Higher resolution models should improve prediction by more realistically simulating small-scale processes.
Higher resolution models should improve prediction by more realistically simulating small-scale processes. They are also desirable by decision makers, who often want climate information tailored for their own locality. This workstream set out to assess how the resolution of models affects its ability to simulate key climate processes and metrics important for adaptation, for example: what are the benefits of increasing resolution; are there diminishing returns in benefit with increasing resolution; and as resolution increases, do technical problems arise?
To answer these questions, CSRP developed a new state-of-the-art regional climate model based on the HadGEM3 model. This was run for Africa at 5 different resolutions: 135km, 90km, 50km, 25km and 12km. The study found that, in general, increasing resolution improves the realism of the simulations over a range of climate statistics including the seasonal mean and variance, as well as daily events (as measured for example by the mean wet day intensity). Detailed case study experiments were conducted for a single season over East Africa to investigate further benefits obtained by very high (4km and 1km) resolution. It was found that these very high resolution integrations gave better representations of a seasonal rainfall maxima in some areas, such as Lake Victoria, suggesting potential benefits for adaptation decision making. However, the study also showed that the benefits are not universal; further analysis is needed to assess where the benefits of high resolution (for a decision maker) justify the added cost of such simulations. It also demonstrated that even very high resolution does not eliminate uncertainty and further work is needed on the interpretation of regional climate projections for decisions.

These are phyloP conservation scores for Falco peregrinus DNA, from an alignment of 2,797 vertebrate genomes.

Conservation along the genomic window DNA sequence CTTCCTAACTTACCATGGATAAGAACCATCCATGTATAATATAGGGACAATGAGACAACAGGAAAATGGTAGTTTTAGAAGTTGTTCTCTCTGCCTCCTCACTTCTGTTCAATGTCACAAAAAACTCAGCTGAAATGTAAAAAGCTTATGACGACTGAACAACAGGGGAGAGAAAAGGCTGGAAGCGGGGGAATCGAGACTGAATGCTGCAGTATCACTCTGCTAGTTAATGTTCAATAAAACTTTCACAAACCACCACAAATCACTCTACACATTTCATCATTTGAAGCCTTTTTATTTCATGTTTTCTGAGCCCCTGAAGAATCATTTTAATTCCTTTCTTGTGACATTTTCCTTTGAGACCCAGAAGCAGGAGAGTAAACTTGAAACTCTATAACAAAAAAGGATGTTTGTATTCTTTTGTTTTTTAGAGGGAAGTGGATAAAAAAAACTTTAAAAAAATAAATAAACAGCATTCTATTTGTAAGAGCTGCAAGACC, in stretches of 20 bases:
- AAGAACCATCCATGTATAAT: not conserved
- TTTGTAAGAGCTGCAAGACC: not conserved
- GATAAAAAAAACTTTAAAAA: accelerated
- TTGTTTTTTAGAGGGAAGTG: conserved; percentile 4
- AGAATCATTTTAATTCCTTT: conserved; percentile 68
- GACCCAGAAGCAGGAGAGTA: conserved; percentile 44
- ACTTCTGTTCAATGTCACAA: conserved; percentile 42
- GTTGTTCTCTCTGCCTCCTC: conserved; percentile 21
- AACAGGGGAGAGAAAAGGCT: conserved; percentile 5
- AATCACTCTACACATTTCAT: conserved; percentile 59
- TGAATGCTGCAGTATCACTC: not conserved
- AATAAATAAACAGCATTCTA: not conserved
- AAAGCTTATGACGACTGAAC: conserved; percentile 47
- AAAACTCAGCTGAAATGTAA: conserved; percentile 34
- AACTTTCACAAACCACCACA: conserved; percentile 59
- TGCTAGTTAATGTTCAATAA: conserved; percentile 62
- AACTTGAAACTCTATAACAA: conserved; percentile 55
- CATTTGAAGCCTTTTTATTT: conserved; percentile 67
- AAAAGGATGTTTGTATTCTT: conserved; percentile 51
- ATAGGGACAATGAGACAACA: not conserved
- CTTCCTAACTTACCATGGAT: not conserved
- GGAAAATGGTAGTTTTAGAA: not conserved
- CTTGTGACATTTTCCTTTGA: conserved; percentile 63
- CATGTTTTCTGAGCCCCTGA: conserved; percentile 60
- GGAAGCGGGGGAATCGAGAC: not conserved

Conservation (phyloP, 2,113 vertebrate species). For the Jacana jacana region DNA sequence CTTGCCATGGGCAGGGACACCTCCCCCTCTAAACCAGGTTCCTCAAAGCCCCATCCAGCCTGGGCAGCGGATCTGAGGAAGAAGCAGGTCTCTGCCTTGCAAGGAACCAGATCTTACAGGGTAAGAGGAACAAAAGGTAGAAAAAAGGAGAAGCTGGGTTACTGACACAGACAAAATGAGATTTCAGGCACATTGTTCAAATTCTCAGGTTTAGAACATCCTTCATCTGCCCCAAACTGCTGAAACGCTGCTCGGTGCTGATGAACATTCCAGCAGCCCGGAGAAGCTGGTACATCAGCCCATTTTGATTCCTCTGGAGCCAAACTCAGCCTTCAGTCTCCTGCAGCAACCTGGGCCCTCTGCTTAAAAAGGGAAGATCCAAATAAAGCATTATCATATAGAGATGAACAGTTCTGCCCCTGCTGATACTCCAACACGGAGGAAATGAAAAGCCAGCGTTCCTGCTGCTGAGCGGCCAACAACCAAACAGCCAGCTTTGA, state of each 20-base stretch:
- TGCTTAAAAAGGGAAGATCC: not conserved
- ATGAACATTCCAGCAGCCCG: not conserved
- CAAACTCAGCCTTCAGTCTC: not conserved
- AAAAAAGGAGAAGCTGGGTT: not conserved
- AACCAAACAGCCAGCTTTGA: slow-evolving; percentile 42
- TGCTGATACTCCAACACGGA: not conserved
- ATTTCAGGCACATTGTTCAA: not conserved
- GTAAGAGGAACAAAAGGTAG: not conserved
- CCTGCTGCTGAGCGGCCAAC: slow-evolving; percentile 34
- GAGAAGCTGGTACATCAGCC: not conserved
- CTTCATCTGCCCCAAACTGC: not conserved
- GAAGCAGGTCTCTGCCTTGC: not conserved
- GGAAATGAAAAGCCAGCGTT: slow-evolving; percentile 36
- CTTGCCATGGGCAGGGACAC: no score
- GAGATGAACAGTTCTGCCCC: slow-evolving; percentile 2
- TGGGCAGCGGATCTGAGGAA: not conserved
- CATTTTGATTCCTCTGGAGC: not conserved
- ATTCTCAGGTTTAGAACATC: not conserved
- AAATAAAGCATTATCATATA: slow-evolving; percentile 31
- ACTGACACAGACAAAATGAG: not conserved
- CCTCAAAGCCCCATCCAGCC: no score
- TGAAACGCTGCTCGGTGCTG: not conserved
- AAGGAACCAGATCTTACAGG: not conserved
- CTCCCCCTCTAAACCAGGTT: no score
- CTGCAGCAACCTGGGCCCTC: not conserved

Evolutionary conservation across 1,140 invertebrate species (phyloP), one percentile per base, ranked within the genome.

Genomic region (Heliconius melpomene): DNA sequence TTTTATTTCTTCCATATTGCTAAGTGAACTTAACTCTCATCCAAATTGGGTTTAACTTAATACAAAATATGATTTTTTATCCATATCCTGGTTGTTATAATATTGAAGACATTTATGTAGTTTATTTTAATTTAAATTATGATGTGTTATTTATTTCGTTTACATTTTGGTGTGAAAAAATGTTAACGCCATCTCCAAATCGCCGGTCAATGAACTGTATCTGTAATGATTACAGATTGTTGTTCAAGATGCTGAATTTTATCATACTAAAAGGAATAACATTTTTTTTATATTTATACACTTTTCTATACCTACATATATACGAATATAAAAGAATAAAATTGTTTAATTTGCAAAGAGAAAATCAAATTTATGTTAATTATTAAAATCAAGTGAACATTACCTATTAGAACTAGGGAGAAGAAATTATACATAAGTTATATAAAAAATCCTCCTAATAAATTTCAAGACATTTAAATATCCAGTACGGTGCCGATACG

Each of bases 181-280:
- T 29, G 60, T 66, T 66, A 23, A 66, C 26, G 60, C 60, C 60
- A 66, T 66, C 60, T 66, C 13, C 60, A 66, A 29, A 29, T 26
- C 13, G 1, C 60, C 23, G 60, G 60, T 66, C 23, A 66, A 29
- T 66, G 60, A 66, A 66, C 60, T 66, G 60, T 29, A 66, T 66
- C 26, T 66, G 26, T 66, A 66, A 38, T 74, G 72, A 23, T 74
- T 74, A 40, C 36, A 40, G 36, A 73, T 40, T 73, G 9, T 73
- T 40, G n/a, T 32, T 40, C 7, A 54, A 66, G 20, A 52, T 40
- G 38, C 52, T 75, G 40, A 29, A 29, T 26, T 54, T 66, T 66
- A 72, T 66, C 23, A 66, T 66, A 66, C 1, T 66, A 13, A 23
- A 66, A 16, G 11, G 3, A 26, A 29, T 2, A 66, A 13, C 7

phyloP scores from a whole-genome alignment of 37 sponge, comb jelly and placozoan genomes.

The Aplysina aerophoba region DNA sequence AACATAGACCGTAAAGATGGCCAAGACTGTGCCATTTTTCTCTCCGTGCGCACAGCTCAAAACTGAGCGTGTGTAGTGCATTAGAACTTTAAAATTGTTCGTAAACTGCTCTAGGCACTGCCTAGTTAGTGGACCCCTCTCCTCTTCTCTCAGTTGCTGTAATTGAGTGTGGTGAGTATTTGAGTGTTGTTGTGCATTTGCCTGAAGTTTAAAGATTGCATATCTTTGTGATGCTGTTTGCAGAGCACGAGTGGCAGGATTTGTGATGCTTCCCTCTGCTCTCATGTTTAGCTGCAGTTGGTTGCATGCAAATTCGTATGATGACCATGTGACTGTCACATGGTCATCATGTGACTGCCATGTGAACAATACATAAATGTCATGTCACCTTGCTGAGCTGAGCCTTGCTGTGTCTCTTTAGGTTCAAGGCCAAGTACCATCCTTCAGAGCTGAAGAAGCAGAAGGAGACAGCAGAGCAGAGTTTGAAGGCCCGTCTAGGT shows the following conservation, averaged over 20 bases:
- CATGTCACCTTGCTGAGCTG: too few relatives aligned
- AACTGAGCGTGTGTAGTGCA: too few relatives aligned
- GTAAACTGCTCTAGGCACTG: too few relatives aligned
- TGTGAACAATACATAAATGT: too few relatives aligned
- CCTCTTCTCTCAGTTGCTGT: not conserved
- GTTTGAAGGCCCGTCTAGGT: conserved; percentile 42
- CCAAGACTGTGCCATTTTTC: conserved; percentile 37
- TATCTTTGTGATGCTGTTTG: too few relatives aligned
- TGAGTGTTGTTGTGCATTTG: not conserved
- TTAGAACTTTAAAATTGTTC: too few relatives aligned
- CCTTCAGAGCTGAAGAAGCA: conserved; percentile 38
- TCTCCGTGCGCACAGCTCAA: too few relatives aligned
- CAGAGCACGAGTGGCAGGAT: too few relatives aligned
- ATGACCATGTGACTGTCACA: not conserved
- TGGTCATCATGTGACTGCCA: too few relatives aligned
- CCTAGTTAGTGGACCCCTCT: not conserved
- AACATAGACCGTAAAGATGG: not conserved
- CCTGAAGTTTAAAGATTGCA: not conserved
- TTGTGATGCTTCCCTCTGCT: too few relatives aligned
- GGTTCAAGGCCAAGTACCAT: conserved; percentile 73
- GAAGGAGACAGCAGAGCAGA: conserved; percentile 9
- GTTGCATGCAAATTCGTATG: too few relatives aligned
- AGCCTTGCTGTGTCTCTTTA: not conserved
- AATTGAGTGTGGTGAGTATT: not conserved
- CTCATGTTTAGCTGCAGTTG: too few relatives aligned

Last updated: 12 May 2016